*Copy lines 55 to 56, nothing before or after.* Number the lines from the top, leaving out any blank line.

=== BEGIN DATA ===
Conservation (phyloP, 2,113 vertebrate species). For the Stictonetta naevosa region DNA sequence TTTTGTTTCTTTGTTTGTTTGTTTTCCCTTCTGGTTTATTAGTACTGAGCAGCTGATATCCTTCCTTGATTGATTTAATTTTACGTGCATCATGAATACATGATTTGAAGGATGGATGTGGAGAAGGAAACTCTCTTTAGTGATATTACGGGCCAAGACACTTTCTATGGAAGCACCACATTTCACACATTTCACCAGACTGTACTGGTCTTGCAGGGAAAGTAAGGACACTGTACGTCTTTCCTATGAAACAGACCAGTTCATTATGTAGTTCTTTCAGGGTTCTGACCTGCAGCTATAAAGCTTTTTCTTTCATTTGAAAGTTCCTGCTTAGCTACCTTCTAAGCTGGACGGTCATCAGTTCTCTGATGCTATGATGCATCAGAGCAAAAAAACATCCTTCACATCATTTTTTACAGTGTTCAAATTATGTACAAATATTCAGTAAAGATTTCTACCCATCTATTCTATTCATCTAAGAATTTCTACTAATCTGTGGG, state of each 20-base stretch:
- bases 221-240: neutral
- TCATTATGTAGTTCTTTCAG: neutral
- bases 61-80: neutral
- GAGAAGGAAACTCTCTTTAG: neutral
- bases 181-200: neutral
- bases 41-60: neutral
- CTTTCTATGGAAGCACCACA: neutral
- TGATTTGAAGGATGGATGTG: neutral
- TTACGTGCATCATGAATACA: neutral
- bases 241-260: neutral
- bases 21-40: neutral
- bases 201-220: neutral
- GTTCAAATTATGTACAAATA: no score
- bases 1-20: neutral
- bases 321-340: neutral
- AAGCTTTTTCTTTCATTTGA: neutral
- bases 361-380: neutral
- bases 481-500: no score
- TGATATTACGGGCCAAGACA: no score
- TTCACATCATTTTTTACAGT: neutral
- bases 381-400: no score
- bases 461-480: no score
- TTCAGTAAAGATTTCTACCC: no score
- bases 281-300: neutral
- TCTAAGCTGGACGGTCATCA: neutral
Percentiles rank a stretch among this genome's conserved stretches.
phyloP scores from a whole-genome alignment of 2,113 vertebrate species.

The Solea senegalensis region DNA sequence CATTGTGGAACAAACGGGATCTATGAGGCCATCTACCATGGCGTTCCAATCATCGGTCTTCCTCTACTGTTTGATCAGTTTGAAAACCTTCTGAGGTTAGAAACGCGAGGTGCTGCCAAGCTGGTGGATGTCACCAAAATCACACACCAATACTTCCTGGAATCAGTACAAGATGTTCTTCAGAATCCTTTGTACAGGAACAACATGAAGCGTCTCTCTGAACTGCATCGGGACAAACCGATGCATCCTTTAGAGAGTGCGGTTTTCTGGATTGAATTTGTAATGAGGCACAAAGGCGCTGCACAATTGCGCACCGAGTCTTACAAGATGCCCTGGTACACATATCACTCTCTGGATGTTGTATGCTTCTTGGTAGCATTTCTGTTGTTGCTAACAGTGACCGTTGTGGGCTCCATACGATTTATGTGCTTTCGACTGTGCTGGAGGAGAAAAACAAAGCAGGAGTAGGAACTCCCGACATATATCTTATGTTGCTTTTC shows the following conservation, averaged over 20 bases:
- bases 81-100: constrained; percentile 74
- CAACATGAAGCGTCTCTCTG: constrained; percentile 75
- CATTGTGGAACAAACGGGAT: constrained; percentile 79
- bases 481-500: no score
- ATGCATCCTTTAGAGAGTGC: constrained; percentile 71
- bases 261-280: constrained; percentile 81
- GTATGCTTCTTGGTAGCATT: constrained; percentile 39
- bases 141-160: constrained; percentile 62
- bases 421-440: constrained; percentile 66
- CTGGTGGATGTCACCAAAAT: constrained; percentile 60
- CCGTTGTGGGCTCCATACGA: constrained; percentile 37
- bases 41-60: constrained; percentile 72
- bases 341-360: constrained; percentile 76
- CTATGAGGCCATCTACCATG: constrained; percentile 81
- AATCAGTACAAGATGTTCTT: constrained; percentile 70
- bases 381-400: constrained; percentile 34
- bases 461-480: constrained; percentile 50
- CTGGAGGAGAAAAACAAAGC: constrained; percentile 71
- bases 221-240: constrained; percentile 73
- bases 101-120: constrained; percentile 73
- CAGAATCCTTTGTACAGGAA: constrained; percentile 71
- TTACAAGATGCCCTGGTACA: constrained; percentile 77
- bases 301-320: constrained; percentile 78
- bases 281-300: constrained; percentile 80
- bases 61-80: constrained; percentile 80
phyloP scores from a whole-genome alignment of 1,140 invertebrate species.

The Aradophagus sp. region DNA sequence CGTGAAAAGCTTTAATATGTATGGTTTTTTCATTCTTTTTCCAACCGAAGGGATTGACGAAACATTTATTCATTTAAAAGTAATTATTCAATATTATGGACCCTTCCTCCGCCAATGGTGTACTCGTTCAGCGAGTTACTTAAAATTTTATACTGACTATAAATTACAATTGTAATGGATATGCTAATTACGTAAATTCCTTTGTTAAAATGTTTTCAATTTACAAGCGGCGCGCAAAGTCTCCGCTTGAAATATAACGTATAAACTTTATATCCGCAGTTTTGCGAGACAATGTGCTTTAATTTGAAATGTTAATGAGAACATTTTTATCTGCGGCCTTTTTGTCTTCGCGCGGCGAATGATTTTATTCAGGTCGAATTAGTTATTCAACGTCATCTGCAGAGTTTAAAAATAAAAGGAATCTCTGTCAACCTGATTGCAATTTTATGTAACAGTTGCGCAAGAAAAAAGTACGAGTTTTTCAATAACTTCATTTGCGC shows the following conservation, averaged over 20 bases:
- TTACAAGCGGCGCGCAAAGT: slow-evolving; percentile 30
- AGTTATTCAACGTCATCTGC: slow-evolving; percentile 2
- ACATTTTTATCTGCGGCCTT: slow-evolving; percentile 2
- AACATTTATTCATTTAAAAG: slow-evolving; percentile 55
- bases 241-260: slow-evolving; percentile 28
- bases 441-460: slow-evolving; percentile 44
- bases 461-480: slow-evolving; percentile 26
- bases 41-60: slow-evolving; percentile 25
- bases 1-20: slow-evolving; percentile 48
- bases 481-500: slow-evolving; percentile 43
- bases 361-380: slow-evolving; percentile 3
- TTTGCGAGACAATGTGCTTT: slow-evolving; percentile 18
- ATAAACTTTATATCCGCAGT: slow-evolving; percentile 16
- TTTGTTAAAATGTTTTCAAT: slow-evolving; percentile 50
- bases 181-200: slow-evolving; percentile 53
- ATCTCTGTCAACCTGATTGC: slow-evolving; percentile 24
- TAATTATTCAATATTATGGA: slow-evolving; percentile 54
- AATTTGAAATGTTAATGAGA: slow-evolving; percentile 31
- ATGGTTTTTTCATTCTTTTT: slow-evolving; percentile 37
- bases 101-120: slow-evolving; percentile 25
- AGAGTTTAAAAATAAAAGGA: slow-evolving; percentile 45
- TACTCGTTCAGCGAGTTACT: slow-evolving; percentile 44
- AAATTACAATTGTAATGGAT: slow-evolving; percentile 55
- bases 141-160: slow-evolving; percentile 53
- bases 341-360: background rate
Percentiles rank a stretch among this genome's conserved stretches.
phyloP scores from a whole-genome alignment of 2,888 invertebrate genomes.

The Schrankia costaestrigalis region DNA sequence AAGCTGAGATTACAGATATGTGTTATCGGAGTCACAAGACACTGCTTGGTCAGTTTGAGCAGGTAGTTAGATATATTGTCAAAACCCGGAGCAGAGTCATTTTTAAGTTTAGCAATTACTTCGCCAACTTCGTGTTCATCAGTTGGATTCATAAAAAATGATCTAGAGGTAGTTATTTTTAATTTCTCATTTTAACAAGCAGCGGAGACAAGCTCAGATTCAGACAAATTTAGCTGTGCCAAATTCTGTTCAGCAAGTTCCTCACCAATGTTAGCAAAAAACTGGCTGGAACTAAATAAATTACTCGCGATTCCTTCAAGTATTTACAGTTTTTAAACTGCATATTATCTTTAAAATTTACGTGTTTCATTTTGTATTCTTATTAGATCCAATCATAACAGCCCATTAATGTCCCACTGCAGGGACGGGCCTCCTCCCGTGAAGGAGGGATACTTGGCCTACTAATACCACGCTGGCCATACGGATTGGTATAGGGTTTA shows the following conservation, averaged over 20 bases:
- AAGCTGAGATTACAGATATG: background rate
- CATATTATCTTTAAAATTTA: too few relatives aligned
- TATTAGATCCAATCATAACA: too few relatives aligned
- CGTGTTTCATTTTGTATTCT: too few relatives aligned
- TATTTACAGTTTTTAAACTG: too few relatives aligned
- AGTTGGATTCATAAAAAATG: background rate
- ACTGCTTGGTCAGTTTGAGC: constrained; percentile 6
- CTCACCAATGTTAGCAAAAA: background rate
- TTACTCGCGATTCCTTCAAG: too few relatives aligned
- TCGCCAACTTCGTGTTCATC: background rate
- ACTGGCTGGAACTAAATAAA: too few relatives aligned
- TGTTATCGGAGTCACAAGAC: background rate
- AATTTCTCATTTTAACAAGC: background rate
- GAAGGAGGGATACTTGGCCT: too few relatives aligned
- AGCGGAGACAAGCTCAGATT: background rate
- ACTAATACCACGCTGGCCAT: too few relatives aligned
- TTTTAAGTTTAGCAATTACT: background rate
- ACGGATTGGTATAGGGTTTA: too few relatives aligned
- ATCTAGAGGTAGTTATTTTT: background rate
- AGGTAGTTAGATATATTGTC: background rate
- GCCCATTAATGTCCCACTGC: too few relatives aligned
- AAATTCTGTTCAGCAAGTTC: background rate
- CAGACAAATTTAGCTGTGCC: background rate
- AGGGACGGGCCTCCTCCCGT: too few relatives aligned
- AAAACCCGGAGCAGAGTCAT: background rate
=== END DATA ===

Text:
phyloP scores from a whole-genome alignment of 1,140 invertebrate species.

The Aradophagus sp. region DNA sequence CGTGAAAAGCTTTAATATGTATGGTTTTTTCATTCTTTTTCCAACCGAAGGGATTGACGAAACATTTATTCATTTAAAAGTAATTATTCAATATTATGGACCCTTCCTCCGCCAATGGTGTACTCGTTCAGCGAGTTACTTAAAATTTTATACTGACTATAAATTACAATTGTAATGGATATGCTAATTACGTAAATTCCTTTGTTAAAATGTTTTCAATTTACAAGCGGCGCGCAAAGTCTCCGCTTGAAATATAACGTATAAACTTTATATCCGCAGTTTTGCGAGACAATGTGCTTTAATTTGAAATGTTAATGAGAACATTTTTATCTGCGGCCTTTTTGTCTTCGCGCGGCGAATGATTTTATTCAGGTCGAATTAGTTATTCAACGTCATCTGCAGAGTTTAAAAATAAAAGGAATCTCTGTCAACCTGATTGCAATTTTATGTAACAGTTGCGCAAGAAAAAAGTACGAGTTTTTCAATAACTTCATTTGCGC shows the following conservation, averaged over 20 bases: